Many thanks for all the tweets and Facebook messages during and after
Burnley’s fabulous win over Manchester United.
I know the non sports fans
among regulars here prefer me to go on about politics not football and that
whilst on holiday I have done neither very much. But if you love football, and you love a
particular small town club, it does not get much better than fighting your way
back to the Premier League after a 33 year absence, and beating Man U in your
first home game.
It was an early start. Leaving the house in France with the boys before 5 to
get to Avignon for the 6.11 train to Lille. London by lunchtime to meet up with
friends and head north. Taking in en route Evening Standard billboards telling
us of ‘swine flu mass graves plan’. Why do I so not miss the British papers on
Yet this morning, I cannot walk by a paper without picking it up, turning to the
back page and smiling. And good to see almost as much focus on how well we
played, and how passionate our fans were, not just that United failed to spark.
For so many years, Burnley only ever hit the national spotlight for the wrong
reasons. Now the whole world of football is talking about us, learning more
about the club, the town, the great people who live there.
In how many countries, I found myself thinking as finally I got to sleep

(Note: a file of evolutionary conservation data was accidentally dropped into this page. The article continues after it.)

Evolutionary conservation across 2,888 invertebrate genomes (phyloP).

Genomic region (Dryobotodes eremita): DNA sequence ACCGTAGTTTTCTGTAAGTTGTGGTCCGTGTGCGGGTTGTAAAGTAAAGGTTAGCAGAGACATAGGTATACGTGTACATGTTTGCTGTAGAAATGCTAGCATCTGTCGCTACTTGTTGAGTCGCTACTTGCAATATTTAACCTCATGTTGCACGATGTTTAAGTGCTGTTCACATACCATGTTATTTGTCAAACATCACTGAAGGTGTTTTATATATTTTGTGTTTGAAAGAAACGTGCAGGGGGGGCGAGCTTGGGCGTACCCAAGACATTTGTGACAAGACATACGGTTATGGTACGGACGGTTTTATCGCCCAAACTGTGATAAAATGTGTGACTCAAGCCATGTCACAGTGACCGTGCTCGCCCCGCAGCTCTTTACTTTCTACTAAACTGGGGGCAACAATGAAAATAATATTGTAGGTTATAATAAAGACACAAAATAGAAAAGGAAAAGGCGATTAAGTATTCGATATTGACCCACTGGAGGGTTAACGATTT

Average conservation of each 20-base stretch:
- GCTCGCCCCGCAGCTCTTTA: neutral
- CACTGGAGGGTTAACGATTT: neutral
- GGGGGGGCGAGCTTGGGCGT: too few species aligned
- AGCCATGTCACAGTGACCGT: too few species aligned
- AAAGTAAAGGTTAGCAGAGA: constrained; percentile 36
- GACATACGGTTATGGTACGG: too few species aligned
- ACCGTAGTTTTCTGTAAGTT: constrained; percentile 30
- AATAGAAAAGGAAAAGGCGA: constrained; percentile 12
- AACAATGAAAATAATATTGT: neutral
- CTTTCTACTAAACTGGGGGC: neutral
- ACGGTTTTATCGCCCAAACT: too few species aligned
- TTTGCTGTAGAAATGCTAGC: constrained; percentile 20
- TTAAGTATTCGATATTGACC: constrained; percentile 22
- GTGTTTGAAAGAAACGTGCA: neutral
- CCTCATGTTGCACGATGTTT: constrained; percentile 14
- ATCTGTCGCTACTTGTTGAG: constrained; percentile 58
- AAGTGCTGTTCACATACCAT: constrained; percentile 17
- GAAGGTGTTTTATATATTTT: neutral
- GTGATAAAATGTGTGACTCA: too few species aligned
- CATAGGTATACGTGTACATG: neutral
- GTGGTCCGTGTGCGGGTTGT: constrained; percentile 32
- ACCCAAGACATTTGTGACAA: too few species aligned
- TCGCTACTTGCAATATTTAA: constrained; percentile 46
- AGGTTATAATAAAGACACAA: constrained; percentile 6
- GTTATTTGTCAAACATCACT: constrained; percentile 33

around 3am, will Robbie Blake’s goal be seen on TV in the next few days?
These things matter. Ask the council chief executive Steve Rumbelow who
has a whole strategy geared up to exploit the global exposure of the Premier
League. Beating Man U was not in the original plan. It’s an early season bonus.
One thing for Burnley fans to ponder though. We don’t have enough songs.
Man United fans had a whole repertoire going while we just bang out the tiny
number of old favourites. There has to be a sustained operation on this.
Also there is a problem in that one of our old favourites – ‘no-one likes us,
we don’t care’ – just isn’t true.
Even before last night, we were a lot of people’s favourite second club. Play
nice football. Rich history. Promotion against the odds. Tiny squad, tiny
But just go on Twitter and see the outpouring about Burnley last
night, still going strong this morning, or see how many people chipped in when
I announced our goal on Facebook, and you see that the Burnley story has really
caught people’s imagination. We’re popular.
Some of you were asking if I texted Alex Ferguson after
the match to gloat. I didn’t. I have too much respect for him as a manager.
Both managers spoke well afterwards though, Alex refusing to take anything away
from a great night for Burnley, whilst acknowleding they missed chances, Owen
Coyle saying he still expected United to be champions at the end of the season.
The only dark spot on an otherwise wonderful evening was getting happy text
messages from Chelsea and Arsenal supporters, including Piers Morgan. Oh well,
there always has to be a blot on the landscape. But the scene in Burnley today
is one of beauty and joy. Unbound.